Day v. Micou,
Annotate this Case
85 U.S. 156 (1873)
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U.S. Supreme Court
Day v. Micou, 85 U.S. 18 Wall. 156 156 (1873)
Day v. Micou
85 U.S. (18 Wall.) 156
ERROR TO THE SUPREME COURT
OF THE STATE OF LOUISIANA
1. Under the Act of July 17, 1862, known as the Confiscation Act, and the Joint Resolution, of the same date, explanatory of it, only the life estate of the person for whose offense the land has been seized is subject to condemnation and sale. The fact that the decree may have condemned the fee does not alter the case.
2. When such person has, previously to his offense, mortgaged the land to a bona fide mortgagee, the mortgage is not divested. His estate and property in the land being but the land subject to the mortgage, any sale made in pursuance of the act passes the life estate subject to the charge.
An Act of Congress, Commonly called the Confiscation Act, passed July 17, 1862, [Footnote 1] during the rebellion, and entitled "An act to suppress insurrection, to punish treason and rebellion, to seize and confiscate the property of rebels, and for other purposes," after providing in its first section that treason shall be punished with death, and in its second that persons inciting, setting on foot, assisting, or engaging in rebellion &c., shall be punished with fine and imprisonment, in the third that every person guilty of either of the offenses described in the act shall be incapable to hold any office under the United States, with a limitation in the fourth section that the act should not affect those guilty before its date &c., enacted further:
"SEC. 5. That to insure the speedy termination of the present rebellion, it shall be the duty of the President to cause the seizure of all the estate and property of the persons hereinafter named, and to apply and use the same and the proceeds thereof for the support of the army of the United States."
The section proceeded to name six classes of persons whose property should be liable to seizure: officers of the army and navy of the rebels in arms against the government, or officers of the so-called "Confederate" states, and among them any person thereafter acting as a "cabinet officer" of
such states, or agents of the same, or officers or agents of someone of the rebel states, or persons who gave aid and comfort to the rebellion.
The sixth section was thus:
"If any person within any state or territory of the United States other than those named as aforesaid, being engaged in armed rebellion against the government of the United States or aiding or abetting such rebellion, shall not within sixty days &c., cease to aid, countenance, and abet such rebellion, all the estate and property, moneys, stocks, and credits of such person shall be liable to seizure as aforesaid; and it shall be the duty of the President to seize and use them as aforesaid or the proceeds thereof."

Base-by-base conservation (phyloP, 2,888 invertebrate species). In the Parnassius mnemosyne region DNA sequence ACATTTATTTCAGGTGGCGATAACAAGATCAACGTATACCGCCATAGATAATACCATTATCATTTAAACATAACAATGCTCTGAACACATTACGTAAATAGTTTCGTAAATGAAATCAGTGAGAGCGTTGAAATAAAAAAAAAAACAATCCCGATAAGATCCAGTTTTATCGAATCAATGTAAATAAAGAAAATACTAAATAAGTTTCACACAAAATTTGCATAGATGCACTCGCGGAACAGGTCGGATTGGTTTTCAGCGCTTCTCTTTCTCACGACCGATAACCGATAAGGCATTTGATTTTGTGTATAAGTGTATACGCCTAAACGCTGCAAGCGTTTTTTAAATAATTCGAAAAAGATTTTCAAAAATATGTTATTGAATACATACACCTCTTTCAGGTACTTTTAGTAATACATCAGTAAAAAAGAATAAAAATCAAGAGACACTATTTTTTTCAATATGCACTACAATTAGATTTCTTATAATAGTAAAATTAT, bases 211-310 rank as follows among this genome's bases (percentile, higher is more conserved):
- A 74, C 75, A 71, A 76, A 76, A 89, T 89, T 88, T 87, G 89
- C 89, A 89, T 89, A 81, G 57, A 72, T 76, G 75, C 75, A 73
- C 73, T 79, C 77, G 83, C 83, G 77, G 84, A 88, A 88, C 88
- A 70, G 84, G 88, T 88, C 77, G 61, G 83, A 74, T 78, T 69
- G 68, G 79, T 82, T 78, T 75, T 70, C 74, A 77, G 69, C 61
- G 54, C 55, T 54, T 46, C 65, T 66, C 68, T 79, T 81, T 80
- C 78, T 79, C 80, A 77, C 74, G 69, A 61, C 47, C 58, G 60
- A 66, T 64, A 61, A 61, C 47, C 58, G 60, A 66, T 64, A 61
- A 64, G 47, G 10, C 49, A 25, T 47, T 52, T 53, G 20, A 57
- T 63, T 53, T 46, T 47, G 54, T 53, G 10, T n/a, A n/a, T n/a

The seventh section provided:
"That to secure the condemnation of any such property after the same shall have been seized, so that it may be made available for the purpose aforesaid, proceedings in rem shall be instituted in the name of the United States in any district court thereof or in any territorial Court, or in any United States district court within which the property above described or any part thereof may be found, . . . which proceedings shall conform as nearly as may be to proceedings in admiralty and revenue cases, and if said property . . . shall be found to have belonged to a person engaged in rebellion, or who has given aid or comfort thereto, the same shall be condemned as enemies' property, and become the property of the United States, and may be disposed of as the court shall decree."
By a Joint Resolution, explanatory of this act, passed on the same day with it, it was resolved by Congress that no punishment or proceedings under the act should be "so construed as to work a forfeiture of the real estate of the offender beyond his natural life." [Footnote 2]
This statute, thus explained, being in force, a libel of information was filed in January, 1865, in the District Court for the Eastern District of Louisiana against "two squares of ground [described], property of J. P. Benjamin," which
property the said Benjamin had, in 1858, by proper instrument duly inscribed, mortgaged to one Madame Micou. In the libel of information, Mr. Benjamin was charged to have been owner of the property at the date of the act just named, and the ground on which a forfeiture was claimed was that subsequently to the passage of the act he had acted as a cabinet officer of the so-called Confederate states. An order of publication was made by which all persons interested in the property were required to appear on the 13th of February, 1865, to answer and to show cause "why said property and real estate, and the right, title, and interest therein of the said J. P. Benjamin, should not be condemned and sold according to law." There was no opposition, and on the 18th day of March, 1865, the judgment of condemnation was entered, the decretal order describing the property as belonging to J. P. Benjamin. The property was sold May 15, 1865, and a deed was executed to the purchaser, Madison Day.
In this state of things, Madame Micou or her representatives filed, in 1868, a bill of foreclosure of the mortgage against Benjamin as mortgagor and Day as a "third possessor" or terre tenant. Benjamin made no opposition, but Day set up a claim as owner of the property in fee simple, discharged of all liens, the foundation of such his claim being the already mentioned proceeding in rem in the district court under the Confiscation Act.